From the point correspondences (obtained from SIFT matching) as shown in the left-most columns of Figs. 16, 17 and 18, we obtain the initial contours shown in the middle columns of the figures and we finally obtain the segmentation results shown in the right-most columns of the figures. We can observe that the initial contours produced by our interior-points-to-shape relation are close to the object boundaries, and the active contour further improves the boundary location. Our method is capable of achieving the desirable segmentation results. We also compare the initial and final segmentation results with manually labeled ground truth shapes by Jaccard similarity measure to validate our visual observations quantitatively. We summarize the results in Table II. We can see the improvement of the initial contour and the region enclosed by the final contour overlaps well with the ground truth. We also present the computational cost of the entire framework on the images in Table III for reference (Note that the entire process is run in MATLAB on a PC with Intel®Core i5-450M Processor and 4GB memory).

Fig. 16: Segmentation of an object of different poses in noisy images in the presence of occlusion by leaves, clutter background and indefinite boundary on the top. We label each triple of the figures from top to bottom as (a) (b) (c) and (d).
Fig. 17: Segmentation of an object of relatively complex shape under different poses and scales with non-ideal initial matchings. The top and bottom triple of figures are labeled as (a) and (b).
Fig. 18: Segmentation of an object of complex shape under different scale, clutter background and indefinite boundary.
Fig. 16 Fig. 17 Fig. 18
(a) (b) (c) (d) (a) (b)
Initial 0.73 0.75 0.74 0.63 0.53 0.68 0.65
Final 0.75 0.84 0.86 0.86 0.90 0.93 0.75
TABLE II: Jaccard similarity against the ground truth.
Figures Fig. 16(a) Fig. 16(b) Fig. 16(c) Fig. 16(d) Fig. 17(a) Fig. 17(b) Fig. 18
Size(pixel) 320400 320400 320400 320400 296448 282448 411408
M&R 17.83 18.3 18.53 17.9 18.44 16.27 10.05
GC 4.26 4.21 4.20 4.32 7.14 7.10 2.29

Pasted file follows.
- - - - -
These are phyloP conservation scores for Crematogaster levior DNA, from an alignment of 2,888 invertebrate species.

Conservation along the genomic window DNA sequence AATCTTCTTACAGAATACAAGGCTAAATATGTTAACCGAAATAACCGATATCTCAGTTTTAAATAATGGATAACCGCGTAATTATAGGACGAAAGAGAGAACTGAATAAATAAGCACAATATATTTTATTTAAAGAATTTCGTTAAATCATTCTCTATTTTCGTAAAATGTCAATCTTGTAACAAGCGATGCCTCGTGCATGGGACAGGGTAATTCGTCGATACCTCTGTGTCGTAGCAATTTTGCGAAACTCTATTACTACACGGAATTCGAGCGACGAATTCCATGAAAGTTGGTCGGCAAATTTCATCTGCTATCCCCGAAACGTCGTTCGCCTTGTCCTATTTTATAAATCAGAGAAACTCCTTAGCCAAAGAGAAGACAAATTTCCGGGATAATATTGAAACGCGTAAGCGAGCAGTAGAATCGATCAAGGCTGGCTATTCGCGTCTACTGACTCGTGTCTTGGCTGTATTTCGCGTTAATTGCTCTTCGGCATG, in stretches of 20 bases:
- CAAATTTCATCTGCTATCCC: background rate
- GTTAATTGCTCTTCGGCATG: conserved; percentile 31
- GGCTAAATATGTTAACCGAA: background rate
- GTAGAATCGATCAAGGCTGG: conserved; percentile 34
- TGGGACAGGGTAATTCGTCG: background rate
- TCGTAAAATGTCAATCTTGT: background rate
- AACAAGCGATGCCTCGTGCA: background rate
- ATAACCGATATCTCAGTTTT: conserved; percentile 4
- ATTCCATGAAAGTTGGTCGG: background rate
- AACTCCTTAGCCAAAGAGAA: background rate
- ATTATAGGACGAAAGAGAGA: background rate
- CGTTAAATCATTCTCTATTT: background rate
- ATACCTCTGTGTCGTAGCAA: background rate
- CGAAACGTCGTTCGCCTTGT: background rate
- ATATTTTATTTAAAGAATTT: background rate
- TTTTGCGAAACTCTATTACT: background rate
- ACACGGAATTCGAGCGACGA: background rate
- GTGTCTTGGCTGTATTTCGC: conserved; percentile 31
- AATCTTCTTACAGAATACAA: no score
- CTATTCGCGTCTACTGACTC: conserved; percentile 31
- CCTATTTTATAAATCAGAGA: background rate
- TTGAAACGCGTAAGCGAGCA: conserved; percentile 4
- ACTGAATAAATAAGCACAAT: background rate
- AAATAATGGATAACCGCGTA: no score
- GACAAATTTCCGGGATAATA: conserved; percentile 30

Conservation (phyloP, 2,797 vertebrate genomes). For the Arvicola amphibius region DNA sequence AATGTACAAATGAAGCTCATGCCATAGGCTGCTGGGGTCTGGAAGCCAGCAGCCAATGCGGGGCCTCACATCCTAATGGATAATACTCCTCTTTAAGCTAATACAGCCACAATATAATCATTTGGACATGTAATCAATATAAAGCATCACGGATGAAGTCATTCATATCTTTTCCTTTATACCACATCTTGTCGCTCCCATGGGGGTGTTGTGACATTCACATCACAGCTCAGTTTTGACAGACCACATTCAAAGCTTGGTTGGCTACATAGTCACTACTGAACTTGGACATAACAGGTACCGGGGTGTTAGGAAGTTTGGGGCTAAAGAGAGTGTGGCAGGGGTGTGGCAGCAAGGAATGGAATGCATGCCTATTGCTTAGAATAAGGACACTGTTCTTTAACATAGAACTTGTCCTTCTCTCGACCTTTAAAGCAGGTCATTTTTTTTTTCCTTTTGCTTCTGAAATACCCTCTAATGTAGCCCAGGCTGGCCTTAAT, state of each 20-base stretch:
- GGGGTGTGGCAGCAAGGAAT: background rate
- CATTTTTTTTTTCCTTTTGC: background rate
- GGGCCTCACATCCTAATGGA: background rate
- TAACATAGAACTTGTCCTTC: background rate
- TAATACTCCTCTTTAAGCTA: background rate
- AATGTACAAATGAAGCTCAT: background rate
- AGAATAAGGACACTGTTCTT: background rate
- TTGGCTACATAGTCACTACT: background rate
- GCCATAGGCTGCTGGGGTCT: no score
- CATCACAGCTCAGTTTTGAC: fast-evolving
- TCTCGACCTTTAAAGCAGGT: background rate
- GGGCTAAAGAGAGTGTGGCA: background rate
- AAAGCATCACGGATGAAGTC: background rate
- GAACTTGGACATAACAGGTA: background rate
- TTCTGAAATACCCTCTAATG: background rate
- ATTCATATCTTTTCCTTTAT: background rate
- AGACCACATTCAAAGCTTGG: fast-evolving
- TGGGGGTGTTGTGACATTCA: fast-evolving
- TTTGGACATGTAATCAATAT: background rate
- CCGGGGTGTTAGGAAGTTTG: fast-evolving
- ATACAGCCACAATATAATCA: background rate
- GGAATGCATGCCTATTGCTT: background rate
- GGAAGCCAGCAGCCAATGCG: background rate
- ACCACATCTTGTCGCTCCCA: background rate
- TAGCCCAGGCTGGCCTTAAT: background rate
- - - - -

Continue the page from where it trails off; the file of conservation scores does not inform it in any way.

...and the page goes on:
AC 98.14 40.93 82.03 650.56 504.97 401.95 82.95
Total 120.23 63.46 104.75 672.78 530.56 425.32 95.29

M&R=matching and registration, GC= generation of initial contour, AC = Active contour before convergence, Total = Total running time

TABLE III: Computational costs (seconds)

We have implicitly assumed that a better shape model leads to a better result of segmentation throughout the paper. We ascertain this by experiments. We use the shape models due to the random generated previously for extraction of the leaf in the top image in Fig 17. In Fig. 19, we show the strong correlation between the quality of shape modeling, in terms of fitting score, and the quality of segmentation, in terms of Jaccard similarity between the result and the ground truth.

Fig. 19: Quality of segmentation (vertical) v.s. score of model fitting (horizontal)

Iv-D Robustness to noise

We also evaluate our method under different noise level. We use the image in Fig. 17

(a). We add Gaussian noise to the image. The means of the Gaussian noise are set to be zero and the standard deviations are varied from 1 to 20. For each noise level, we create 30 images and we apply our method to the images. The boxplot of the results of segmentation are shown in Fig.

20. We can observe that when the standard deviation of the noise is below , our method is robust. However, the decay of accuracy is sharp when the standard deviation is larger than . Hence, the proposed method may be sensitive to noise. This is because we adopt the SIFT feature for matching. This problem of sensitivity to noise in object matching have been addressed by robust feature representations such as the PCA-SIFT [21].

Fig. 20: Segmentation under different noise level. (a) is the boxplot of the accuracy v.s. noise level. (b) and (c) are the images with noise. The standard deviation of the noise in (b) is 5, and the other is 20.

Iv-E Experimental comparison

In this subsection, we conduct experiments for comparing our method with other related methods, including global optimization of the GAC model (global search, or GS), co-segmentation based on discriminative clustering (DCCoSeg) [22] and co-segmentation based on submodular optimization (SOCoSeg) [23]. We use eight orientations and 3 scales in the global search. The implementations of the co-segmentation algorithms are taken from the authors’ websites. All the methods in the comparison require an object example. The task is also the same, namely to outline the same or similar object in the image of interest.